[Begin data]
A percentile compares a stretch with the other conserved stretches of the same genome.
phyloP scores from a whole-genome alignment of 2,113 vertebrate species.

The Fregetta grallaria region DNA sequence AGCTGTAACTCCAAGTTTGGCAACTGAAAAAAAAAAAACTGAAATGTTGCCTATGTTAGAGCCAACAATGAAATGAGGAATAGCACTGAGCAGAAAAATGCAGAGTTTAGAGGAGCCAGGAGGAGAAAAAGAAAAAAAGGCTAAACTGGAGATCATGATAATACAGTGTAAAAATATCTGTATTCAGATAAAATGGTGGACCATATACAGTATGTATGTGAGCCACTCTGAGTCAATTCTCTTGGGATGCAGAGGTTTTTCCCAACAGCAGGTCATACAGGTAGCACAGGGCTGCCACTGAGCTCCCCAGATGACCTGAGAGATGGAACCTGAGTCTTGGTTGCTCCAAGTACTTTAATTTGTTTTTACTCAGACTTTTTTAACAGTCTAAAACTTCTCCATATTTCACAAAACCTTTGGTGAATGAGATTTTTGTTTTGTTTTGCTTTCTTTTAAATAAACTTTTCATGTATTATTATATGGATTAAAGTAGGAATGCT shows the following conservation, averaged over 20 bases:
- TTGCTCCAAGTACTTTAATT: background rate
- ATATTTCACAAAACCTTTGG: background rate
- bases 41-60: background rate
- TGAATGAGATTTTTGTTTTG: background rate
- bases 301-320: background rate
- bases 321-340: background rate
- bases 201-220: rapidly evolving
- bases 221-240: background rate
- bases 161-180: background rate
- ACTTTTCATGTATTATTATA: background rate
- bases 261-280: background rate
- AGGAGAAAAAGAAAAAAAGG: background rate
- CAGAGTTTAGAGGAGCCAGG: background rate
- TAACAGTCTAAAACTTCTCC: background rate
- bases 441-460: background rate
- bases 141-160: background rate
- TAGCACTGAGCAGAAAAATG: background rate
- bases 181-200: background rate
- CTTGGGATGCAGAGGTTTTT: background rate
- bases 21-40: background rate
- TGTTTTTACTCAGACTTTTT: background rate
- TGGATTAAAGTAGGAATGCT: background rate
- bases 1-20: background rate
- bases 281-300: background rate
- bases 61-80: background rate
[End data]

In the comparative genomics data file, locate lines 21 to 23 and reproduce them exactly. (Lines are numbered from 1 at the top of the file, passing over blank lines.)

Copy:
- bases 181-200: background rate
- CTTGGGATGCAGAGGTTTTT: background rate
- bases 21-40: background rate